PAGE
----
Living on Earth has been occasionally featuring poetry. Today, Ross Gay waxes poetic about beekeeping.
We’ve occasionally been bringing you poetry inspired by the natural world – and we have more today.
GAY: My name’s Ross Gay and I think I probably started writing poems when I was in college. I was a football player and I hadn’t done much reading before I got to college, though I did read comic books, and stuff like that. But I got to college and somehow was turned on to poetry in an American literature class and poets like Amiri Baraka, especially, actually made me have a response that was so strong, they sort of articulated things that I had not yet known how to articulate, but that I had felt very strongly.
And once I’d had that experience of being able to feel something more clearly, because I had it articulate for me, I wanted to sort of do the same thing, I think. And that’s how I started writing poems.
YOUNG: Ross Gay says now he’s a basketball coach, an occasional demolition man, a painter – and a gardener.
GAY: This poem is called “Ode to the Beekeeper,” and this is a poem, actually for my partner, who keeps bees, and you know, all of this information about colony collapse disorder- you know this had been very much on a lot of people’s minds and was very much on her mind- which got her to begin keeping bees. It’s called “Ode to the Beekeeper.”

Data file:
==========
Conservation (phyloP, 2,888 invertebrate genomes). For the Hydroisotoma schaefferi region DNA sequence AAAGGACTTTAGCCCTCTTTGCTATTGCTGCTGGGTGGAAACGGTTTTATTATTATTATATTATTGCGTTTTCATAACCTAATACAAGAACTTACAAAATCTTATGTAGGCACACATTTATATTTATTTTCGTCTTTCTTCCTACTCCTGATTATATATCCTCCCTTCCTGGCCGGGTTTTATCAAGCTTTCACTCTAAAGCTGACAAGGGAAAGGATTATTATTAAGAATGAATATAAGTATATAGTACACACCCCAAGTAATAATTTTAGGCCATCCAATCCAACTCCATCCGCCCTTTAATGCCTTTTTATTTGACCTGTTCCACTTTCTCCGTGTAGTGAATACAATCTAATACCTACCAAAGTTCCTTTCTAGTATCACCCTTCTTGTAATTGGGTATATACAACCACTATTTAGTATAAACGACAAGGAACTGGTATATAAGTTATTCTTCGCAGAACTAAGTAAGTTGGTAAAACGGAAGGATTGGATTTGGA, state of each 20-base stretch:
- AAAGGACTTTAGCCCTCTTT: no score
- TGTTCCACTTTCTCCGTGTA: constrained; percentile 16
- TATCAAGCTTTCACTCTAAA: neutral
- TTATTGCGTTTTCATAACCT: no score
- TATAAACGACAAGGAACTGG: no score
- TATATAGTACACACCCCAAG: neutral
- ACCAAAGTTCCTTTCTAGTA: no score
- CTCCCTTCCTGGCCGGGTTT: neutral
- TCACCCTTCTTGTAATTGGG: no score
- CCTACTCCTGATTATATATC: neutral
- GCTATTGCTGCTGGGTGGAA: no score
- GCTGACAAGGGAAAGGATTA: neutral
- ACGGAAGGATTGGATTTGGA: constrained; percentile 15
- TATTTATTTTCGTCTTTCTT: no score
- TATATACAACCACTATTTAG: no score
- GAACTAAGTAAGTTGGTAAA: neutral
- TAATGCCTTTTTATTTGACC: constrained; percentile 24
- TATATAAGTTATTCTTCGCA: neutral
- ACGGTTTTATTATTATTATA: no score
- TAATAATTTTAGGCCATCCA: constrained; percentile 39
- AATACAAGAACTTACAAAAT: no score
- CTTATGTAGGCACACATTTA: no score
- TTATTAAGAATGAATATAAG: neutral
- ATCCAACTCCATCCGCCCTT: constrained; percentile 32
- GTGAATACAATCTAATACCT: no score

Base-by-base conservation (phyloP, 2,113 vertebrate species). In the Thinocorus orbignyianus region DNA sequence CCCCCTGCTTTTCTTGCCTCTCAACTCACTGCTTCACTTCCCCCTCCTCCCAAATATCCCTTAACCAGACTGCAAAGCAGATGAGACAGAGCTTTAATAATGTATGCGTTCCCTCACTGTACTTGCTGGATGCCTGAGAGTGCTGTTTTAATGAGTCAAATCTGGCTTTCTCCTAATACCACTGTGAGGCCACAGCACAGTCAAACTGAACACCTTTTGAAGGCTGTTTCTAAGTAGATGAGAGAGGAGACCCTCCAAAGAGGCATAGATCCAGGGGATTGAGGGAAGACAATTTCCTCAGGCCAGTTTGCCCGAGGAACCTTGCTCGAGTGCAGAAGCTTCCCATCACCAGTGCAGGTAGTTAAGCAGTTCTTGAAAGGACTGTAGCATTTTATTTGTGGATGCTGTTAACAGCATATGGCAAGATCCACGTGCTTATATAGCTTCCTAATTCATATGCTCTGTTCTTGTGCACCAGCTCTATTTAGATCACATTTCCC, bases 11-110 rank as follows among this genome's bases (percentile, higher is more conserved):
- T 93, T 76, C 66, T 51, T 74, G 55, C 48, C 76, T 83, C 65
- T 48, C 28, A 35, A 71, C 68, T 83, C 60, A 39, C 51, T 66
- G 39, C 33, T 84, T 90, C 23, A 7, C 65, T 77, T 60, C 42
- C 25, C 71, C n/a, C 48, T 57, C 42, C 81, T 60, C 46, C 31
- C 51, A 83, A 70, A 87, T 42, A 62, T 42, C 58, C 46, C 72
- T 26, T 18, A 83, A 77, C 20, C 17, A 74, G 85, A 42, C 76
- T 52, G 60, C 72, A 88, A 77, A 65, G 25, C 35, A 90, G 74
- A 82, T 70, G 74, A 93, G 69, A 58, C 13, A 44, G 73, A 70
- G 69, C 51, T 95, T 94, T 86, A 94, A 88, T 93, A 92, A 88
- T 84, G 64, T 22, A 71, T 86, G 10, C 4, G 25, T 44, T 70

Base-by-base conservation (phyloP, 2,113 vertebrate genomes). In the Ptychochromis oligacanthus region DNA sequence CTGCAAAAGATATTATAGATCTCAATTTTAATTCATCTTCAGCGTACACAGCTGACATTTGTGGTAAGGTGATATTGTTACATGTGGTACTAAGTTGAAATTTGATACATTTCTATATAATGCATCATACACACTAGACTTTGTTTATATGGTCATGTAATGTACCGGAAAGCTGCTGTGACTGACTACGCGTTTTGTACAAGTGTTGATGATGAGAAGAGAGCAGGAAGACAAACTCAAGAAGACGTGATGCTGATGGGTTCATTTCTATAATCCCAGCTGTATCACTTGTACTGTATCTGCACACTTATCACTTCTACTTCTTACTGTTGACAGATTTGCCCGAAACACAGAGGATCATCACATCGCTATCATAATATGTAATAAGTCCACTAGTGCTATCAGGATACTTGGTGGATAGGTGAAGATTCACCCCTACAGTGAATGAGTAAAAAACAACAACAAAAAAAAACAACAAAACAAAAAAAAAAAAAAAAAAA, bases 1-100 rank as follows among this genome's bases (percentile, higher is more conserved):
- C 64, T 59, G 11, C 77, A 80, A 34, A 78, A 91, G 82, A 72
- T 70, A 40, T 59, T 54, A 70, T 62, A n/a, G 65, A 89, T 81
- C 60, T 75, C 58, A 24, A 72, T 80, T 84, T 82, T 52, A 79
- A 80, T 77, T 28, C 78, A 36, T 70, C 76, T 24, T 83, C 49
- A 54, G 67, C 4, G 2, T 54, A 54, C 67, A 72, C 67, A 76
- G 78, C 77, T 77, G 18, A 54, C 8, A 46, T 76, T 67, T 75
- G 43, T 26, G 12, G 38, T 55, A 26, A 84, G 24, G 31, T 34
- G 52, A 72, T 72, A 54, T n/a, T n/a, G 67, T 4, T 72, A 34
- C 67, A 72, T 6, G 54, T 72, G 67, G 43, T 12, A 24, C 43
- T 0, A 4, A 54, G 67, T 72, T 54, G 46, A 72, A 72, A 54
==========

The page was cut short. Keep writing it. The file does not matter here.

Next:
Who has taken off her veil and gloves and whispers to the bees
In their own language
Inspecting the comb-thick frames
Blowing just so when one, or the other, alights on her, if she doesn’t study it first
The veins feeding the wings, the deep ochre shimmy, the singing
Just like in the dreams that brought her here in the first place
Dream of the queen, dream of the brood chamber, dream of the desiccated world, and sifting with her hands the ash
And her hands ashen when she awoke
Dream of honey in her child’s wound
Dream of bees hived in the heart and each wet chamber gone gold
Which is why, first, she put on the veil
And which is why, too, she took it off
YOUNG: As well as writing poetry, Ross Gay teaches creative writing at Indiana University at Bloomington.
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